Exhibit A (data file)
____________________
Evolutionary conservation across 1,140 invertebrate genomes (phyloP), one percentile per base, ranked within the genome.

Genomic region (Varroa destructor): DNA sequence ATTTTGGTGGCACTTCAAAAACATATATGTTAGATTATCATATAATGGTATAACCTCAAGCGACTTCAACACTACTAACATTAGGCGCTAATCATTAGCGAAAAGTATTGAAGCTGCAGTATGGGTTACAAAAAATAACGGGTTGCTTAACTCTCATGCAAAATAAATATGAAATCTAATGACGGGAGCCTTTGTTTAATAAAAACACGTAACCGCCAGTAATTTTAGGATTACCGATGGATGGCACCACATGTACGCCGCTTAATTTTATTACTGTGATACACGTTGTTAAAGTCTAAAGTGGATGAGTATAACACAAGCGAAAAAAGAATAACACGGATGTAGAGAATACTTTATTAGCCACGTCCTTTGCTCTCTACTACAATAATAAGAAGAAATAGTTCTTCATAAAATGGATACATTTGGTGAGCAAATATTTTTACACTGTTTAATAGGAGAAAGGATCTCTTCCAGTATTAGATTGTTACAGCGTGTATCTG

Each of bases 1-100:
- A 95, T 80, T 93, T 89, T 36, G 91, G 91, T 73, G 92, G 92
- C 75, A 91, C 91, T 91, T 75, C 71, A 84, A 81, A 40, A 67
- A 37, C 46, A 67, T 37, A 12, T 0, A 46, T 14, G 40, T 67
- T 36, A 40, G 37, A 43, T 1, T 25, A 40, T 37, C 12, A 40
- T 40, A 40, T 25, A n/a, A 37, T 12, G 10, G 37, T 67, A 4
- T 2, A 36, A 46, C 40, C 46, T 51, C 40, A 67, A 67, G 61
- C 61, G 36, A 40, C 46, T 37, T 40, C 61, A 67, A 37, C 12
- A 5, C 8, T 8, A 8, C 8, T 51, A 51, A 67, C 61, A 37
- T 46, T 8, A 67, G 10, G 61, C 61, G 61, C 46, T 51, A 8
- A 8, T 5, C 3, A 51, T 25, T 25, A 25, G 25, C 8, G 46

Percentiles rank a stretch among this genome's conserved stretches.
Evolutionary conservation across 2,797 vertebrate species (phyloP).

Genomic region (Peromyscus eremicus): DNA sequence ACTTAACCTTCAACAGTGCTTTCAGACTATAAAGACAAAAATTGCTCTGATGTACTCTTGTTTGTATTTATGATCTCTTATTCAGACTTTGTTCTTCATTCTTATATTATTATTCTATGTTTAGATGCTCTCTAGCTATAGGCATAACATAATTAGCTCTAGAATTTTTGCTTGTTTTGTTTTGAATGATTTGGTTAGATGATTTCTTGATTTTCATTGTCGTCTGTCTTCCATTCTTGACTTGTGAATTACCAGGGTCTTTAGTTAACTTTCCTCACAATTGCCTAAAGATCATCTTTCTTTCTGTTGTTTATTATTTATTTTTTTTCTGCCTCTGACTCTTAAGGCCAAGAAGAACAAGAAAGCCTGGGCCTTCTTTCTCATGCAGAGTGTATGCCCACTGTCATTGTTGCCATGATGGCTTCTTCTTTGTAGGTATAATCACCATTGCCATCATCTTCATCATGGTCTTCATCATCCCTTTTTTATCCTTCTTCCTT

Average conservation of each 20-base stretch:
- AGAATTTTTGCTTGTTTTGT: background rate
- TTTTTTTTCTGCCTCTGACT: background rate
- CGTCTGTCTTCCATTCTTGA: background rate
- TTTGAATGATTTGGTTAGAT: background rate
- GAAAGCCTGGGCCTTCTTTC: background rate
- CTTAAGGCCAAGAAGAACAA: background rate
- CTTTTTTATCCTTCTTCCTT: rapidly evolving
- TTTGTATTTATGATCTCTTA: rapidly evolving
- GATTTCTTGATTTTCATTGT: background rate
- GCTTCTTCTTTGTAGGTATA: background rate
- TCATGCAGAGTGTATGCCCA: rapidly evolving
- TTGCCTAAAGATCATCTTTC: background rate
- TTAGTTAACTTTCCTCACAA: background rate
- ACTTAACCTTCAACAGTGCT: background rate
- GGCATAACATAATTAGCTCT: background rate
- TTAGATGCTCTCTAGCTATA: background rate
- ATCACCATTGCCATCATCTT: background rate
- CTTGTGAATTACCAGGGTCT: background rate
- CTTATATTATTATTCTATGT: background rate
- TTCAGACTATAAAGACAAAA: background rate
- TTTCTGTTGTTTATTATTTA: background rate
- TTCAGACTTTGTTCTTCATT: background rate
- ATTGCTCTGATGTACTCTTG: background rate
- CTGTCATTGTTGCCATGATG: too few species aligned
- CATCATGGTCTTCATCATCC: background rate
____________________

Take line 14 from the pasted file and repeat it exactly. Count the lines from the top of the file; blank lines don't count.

Percentiles rank a stretch among this genome's conserved stretches.